A few questions

Hey guys,

I’ve always been interested in a career at sea, and first intended to apply for the Royal Navy (as I posted on here approximately 1 billion years ago, I think). However, as my eyesight (pre-laser eye surgery) was pretty poor, that’s out for the foreseeable future. I’ve been looking at the RFA as a deck officer cadet, and it seems an excellent way of ‘doing one’s bit’, working with the R.N. and getting out at sea – rather than being stuck in a damn office all day long.

I noticed that the recruitment literature makes a point that RFA officers are able to take various warfare and military-style navigation courses, and that the commodore attended some senior staff courses. How common is it for RFA officers to get this extra level of training? They would seem like amazing qualifications to ‘stand out’ from the rest of the merchant naval crowd. Particularly think the Point Defence Officer course looks interesting.

Would there be any opportunities for RFA officers, slightly (or much, much) later on in their career, to work in shoreside positions? Either in dock or at Whitehall/Northwood/Excellent et cetera?

I currently hold a CTC clearance, it’s a bit of a long-shot but does anyone know if that would shave off some time from S.C. vetting? It took long enough to get the first one!



War Hero
I'm sure I've posted on this before. RFA Officers from experienced 2/O and 1/O are seen on Intermediate Command and Staff Course, 1/O and C/O Advanced Command and Staff Course, 1/Os on PWO Course. There are Staff appointments ("being stuck in a damn office all day long") for RFA Officers, probably why some of them go to Staff College.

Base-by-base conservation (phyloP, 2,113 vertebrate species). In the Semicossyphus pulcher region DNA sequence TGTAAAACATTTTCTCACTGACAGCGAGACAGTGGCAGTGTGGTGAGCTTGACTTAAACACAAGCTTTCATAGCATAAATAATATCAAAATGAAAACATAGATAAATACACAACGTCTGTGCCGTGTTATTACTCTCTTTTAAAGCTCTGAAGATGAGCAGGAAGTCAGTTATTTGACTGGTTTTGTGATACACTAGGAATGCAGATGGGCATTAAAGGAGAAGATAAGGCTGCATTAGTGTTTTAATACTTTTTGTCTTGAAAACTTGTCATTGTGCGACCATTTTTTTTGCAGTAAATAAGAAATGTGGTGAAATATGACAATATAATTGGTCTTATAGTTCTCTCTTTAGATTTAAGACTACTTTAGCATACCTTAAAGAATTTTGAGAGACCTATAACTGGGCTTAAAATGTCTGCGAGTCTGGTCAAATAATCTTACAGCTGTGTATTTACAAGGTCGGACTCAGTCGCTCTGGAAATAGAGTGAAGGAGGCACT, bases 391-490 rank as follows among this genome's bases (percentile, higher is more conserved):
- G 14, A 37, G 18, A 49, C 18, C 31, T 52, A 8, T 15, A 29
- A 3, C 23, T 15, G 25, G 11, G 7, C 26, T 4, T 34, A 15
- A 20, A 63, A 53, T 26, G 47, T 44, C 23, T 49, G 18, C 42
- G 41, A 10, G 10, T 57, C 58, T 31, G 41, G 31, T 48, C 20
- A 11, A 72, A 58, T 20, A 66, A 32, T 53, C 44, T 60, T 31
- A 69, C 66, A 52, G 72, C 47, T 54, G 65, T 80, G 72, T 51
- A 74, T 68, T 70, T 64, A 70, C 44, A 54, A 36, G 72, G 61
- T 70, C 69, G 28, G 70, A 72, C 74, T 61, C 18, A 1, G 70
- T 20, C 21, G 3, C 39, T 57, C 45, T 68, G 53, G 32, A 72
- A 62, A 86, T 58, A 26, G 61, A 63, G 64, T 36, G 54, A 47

I don't know what the MCA rules are on laser corrected eyesight for deck officers so before you get too excited, check the MCA Approved Doctors' Medical Guide.

Credit for CTC? No idea.
MCA guidlines are that eye surgery would be a six-month bar, which is fine. It's a very specific part of the JSP950 I failed, namely the pre-operative refraction being taken into consideration. It's a Forces-only requirement, not come across it in any other emergency service/merchant navy capacity. Thanks for the info, it's appreciated.


Lantern Swinger
Would there be any opportunities for RFA officers, slightly (or much, much) later on in their career, to work in shoreside positions? Either in dock or at Whitehall/Northwood/Excellent et cetera?
As Seadog pointed out there are opportunities to work ashore, whether in the dockyards, abbeywood, northwood, excellent or the navy's training establishments, however we are primarily a maritime organisation and there are relatively few posts at each of these places. Obtaining one is also not part of your regular appointing routine, you have to apply, be interviewed and if found suitable move temporarily onto a different set of contractual terms and conditions.

Basically shore jobs are a necessary evil, but to be in the RFA you have to want a career at Sea on ships and you should plan on that if you wish to join.

Everyone in the RFA does some sort of training course with the Military, whether its our Assistant Cooks doing their inital training at HMS Raleigh, Engineers learning how to repair our defensive weapons at HMS Collingwood or Deck Officers learning how to fit the use of them in with their ship handling (PDO). Whether this will make you stand out in a good/bad way to the Merchant Navy crowd very much depends what they want from you and how good you are at your normal merchant navy style job.

As for SC Vetting, your responses for your CTC will be on file, whether they speed things up or not, who knows? the vetting agency moves at its own speed.


War Hero
There are some outstanding RFA Captains: ship handlers, navigators, PWOs, diplomats, ambassadors, resourceful, great communicators who have never been to Staff College but know Defence inside out and their RN nominally equivalents, look up to them.

I'm told that if Captain Kyd been unable to take QNLZ on sea trials, the stand-by was an RFA Captain.

The most senior serving RFA Captain has 20 years in the rank and a PhD. Those who know him - I don't- say he has a brain the size of a planet.

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